An erudite and artful, though frustratingly restrained, look at Old Testament stories.

Pub Date: Oct. 19, 2009

ISBN: 978-0-393-06102-4

Page Count: 224

Publisher: Norton

Review Posted Online: May 20, 2010

Kirkus Reviews Issue: Sept. 15, 2009

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Drawings, words, and a few photos combine to convey the depth of a tragedy that would leave most people dumbstruck.

A FIRE STORY

A new life and book arise from the ashes of a devastating California wildfire.

These days, it seems the fires will never end. They wreaked destruction over central California in the latter months of 2018, dominating headlines for weeks, barely a year after Fies (Whatever Happened to the World of Tomorrow?, 2009) lost nearly everything to the fires that raged through Northern California. The result is a vividly journalistic graphic narrative of resilience in the face of tragedy, an account of recent history that seems timely as ever. “A two-story house full of our lives was a two-foot heap of dead smoking ash,” writes the author about his first return to survey the damage. The matter-of-fact tone of the reportage makes some of the flights of creative imagination seem more extraordinary—particularly a nihilistic, two-page centerpiece of a psychological solar system in which “the fire is our black hole,” and “some veer too near and are drawn into despair, depression, divorce, even suicide,” while “others are gravitationally flung entirely out of our solar system to other cities or states, and never seen again.” Yet the stories that dominate the narrative are those of the survivors, who were part of the community and would be part of whatever community would be built to take its place across the charred landscape. Interspersed with the author’s own account are those from others, many retirees, some suffering from physical or mental afflictions. Each is rendered in a couple pages of text except one from a fellow cartoonist, who draws his own. The project began with an online comic when Fies did the only thing he could as his life was reduced to ash and rubble. More than 3 million readers saw it; this expanded version will hopefully extend its reach.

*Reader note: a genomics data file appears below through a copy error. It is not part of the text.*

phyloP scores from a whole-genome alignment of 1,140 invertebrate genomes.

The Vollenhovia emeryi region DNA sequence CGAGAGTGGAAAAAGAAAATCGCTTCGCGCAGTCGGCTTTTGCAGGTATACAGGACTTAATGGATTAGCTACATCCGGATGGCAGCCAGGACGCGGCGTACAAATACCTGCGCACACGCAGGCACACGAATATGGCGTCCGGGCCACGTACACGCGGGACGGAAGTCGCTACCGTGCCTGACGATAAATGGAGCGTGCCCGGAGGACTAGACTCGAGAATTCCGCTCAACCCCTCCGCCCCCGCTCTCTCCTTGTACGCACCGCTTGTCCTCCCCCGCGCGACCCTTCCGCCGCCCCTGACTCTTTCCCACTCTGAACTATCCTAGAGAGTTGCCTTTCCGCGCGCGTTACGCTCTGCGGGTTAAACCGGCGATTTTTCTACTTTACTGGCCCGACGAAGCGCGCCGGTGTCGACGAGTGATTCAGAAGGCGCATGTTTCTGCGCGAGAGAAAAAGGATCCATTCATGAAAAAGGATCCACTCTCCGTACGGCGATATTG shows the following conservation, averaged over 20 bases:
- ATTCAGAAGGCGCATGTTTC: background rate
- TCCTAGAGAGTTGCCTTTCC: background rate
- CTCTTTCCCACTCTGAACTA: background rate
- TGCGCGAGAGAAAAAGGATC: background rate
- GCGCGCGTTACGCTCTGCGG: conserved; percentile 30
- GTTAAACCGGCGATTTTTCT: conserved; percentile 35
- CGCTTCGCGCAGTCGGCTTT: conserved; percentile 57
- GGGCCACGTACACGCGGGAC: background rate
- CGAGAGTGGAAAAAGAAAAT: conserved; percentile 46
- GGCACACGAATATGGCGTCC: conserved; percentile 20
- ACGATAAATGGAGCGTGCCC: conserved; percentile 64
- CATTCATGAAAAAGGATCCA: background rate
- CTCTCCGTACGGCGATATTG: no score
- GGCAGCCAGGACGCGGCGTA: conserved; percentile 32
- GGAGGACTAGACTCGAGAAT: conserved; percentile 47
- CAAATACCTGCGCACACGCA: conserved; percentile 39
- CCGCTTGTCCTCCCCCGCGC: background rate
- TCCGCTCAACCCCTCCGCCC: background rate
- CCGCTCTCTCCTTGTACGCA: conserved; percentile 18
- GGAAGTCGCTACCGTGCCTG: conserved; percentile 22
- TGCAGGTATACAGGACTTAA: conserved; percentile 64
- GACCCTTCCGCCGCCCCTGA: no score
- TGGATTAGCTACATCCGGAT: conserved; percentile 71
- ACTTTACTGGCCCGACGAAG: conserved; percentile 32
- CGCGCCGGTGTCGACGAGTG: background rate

Drawings, words, and a few photos combine to convey the depth of a tragedy that would leave most people dumbstruck.

Pub Date: March 5, 2019

ISBN: 978-1-4197-3585-1

Page Count: 160

Publisher: Abrams ComicArts

Review Posted Online: Nov. 26, 2018

Kirkus Reviews Issue: Dec. 15, 2018